Dr. Maxime Polleri is a MacArthur Nuclear Security Postdoctoral Fellow in the Center for International Security and Cooperation at Stanford University. As an anthropologist of science and technology, his work examines the governance of risk in the aftermath of technological disasters implying environmental contamination.
His current research focuses on Japanese public and state responses to the release of radioactive contamination after the 2011 Fukushima nuclear disaster. Based on 14 months of fieldwork in Japan, the research examines the management of residual radioactivity in a normalized state of emergency, where official adjusted the acceptable radiological exposure threshold for the public to 20 times higher than it had been before the disaster. The research illuminates the diverse strategies for information delivery about radiation risks, as well as how state and public responses both clashed and merged together to govern something as controversial as post-disaster recovery. Dr. Polleri argues that the dominant practices of governance now coalesced toward a specific politics of revitalization of Fukushima in order to manage the vulnerabilities of an ecologically and economically insecure Japan. This politics emphasized a restoration of irradiated areas through state-sponsored decontamination and monitoring, a gradual repatriation of former evacuees to Fukushima, and the promotion of a resilient mindset in the face of adversity – often at the expense of other narratives of recovery.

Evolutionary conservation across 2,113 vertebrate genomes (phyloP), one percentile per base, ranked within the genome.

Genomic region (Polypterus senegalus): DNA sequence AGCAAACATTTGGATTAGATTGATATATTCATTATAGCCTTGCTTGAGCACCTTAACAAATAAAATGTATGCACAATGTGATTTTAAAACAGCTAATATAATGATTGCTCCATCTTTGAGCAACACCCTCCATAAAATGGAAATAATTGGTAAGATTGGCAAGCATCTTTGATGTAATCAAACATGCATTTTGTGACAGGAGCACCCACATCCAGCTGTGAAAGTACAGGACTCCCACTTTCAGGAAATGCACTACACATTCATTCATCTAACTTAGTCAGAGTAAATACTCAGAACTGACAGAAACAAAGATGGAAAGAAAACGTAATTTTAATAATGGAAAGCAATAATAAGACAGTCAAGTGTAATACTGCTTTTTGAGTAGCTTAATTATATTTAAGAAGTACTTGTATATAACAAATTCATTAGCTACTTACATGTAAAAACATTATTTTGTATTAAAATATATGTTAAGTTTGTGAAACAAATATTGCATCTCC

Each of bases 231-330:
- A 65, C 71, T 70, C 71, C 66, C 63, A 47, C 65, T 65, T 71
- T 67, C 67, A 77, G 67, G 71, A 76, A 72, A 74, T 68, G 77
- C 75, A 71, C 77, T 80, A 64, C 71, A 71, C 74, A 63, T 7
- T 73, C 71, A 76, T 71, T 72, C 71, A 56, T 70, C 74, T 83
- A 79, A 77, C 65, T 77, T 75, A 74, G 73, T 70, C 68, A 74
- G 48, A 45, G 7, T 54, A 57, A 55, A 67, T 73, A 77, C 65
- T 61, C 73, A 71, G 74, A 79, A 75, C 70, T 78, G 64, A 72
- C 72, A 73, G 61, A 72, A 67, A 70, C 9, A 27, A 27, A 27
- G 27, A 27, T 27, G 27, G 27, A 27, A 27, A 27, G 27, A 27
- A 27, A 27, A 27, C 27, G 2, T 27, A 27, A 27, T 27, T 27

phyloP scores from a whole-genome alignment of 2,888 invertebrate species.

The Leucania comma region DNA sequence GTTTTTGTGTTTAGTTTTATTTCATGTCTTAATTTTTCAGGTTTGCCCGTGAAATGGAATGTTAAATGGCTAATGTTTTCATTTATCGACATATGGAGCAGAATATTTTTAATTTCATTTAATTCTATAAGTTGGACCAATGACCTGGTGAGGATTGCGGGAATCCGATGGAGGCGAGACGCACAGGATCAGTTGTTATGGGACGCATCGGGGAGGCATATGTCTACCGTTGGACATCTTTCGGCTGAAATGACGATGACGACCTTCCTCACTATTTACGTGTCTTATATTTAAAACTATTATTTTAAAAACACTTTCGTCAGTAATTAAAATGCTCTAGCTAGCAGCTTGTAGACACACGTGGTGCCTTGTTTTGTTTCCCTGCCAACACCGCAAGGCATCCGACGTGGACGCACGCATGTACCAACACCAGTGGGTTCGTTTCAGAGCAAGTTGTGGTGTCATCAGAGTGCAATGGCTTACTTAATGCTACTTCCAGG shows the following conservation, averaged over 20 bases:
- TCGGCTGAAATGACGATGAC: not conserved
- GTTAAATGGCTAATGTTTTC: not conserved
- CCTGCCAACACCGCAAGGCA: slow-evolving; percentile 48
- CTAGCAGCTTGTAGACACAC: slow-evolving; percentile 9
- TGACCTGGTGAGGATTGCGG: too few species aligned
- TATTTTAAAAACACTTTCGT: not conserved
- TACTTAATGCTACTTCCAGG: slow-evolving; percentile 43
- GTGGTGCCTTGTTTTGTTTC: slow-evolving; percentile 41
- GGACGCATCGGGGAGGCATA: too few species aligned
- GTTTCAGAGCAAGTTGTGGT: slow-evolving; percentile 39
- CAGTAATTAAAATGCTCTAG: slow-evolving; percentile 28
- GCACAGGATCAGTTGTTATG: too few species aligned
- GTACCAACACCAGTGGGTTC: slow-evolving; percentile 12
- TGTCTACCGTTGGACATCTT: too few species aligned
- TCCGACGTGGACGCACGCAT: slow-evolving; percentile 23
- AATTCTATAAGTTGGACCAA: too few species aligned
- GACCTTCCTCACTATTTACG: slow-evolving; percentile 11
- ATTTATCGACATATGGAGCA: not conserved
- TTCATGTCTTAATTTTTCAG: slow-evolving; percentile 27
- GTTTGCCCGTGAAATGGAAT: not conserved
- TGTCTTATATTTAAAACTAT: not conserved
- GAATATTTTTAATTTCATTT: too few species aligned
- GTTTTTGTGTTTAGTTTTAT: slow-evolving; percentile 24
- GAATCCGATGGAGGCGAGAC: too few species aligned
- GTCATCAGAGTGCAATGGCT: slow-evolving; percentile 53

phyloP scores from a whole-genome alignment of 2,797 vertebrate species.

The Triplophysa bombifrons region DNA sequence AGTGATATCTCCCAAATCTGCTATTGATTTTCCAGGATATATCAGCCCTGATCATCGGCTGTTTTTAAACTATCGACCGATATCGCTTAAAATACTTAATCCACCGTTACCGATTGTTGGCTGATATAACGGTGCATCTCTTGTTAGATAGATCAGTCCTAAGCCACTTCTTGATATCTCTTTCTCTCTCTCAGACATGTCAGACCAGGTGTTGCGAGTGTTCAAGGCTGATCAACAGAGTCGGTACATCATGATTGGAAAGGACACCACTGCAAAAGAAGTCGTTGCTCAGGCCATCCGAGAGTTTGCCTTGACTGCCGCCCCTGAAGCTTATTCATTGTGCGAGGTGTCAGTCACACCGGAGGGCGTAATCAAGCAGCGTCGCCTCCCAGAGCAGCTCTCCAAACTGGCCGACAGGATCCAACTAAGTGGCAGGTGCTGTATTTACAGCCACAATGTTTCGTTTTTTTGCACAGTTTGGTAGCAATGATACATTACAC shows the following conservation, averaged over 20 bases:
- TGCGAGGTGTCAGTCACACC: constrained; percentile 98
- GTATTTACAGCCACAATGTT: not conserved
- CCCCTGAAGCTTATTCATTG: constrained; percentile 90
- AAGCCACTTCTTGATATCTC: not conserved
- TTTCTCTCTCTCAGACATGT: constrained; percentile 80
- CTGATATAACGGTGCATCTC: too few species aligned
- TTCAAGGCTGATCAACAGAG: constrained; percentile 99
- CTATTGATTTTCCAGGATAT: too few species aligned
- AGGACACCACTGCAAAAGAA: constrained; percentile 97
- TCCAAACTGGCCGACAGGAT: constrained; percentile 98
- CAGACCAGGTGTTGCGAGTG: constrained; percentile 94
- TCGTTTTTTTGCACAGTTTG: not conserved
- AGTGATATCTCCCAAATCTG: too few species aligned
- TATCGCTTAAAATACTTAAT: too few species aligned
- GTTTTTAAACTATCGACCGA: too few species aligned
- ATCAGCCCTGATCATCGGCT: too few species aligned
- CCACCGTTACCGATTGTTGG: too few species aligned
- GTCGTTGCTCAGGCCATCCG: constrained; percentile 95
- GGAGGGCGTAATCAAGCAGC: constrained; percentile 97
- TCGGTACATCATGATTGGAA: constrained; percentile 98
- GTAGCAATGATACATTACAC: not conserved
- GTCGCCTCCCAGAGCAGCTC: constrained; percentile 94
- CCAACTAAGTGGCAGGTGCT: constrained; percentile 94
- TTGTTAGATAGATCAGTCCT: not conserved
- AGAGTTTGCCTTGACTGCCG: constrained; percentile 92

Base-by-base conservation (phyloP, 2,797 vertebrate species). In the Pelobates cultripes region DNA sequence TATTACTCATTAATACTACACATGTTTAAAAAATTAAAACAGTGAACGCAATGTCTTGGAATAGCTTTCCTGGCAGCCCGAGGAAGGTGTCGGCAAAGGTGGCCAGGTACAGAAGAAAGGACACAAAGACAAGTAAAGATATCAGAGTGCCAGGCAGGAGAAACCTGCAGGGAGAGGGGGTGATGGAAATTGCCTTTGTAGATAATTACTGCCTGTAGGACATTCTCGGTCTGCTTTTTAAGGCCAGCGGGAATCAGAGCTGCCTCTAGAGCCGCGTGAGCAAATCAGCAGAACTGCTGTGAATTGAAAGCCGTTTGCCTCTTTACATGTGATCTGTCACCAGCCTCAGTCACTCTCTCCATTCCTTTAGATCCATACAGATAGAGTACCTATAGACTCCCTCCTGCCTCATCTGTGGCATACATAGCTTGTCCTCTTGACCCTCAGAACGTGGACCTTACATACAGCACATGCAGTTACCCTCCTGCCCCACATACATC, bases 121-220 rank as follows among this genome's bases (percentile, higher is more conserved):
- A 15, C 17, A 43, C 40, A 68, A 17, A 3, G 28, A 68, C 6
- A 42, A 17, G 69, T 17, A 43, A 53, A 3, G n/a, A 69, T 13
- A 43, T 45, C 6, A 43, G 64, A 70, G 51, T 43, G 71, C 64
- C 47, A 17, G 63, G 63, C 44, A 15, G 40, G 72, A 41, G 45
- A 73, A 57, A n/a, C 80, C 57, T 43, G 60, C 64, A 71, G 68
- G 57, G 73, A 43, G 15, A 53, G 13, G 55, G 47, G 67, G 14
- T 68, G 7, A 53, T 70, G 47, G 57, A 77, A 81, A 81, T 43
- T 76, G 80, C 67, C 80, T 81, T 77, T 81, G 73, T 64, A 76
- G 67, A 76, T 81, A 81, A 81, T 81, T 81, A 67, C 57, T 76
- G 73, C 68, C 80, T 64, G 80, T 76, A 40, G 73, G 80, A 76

More precisely, the research contends that the management of radiation hazard after Fukushima has involved an important reorganization of state expertise, which moves beyond traditional forms of risk communication and institutional experts. These include techniques of governance that attempt to normalize people’s relationships with nuclear matter as an everyday concern. They also include decentralized strategies that aim to empower victims of the disaster with technoscientific practices of radiation monitoring, delegating radiation protection from the state to the citizens.
What is at stake in Fukushima is the increased normalization of citizen relationships with residual toxicity, which are transformed into everyday concerns, rather than represented as exceptional events. This is not only done by state experts, but equally through civil society, in particular with citizen science networks, where people track and monitor radioactive contamination by themselves. By highlighting major shifts in the structure for expertise and the regulation of life amidst toxic exposure, his research highlights how the management of contamination is evolving in an era where the nefarious impacts of modernization represent permanent marks on the planet.
Part of his work has already been published in Social Studies of Science, American Ethnologist, Anthropology Today, Bulletin of the Atomic Scientists, and Somatosphere. His research was supported by the Japan Foundation and the Canadian Social Sciences and Humanities Research Council.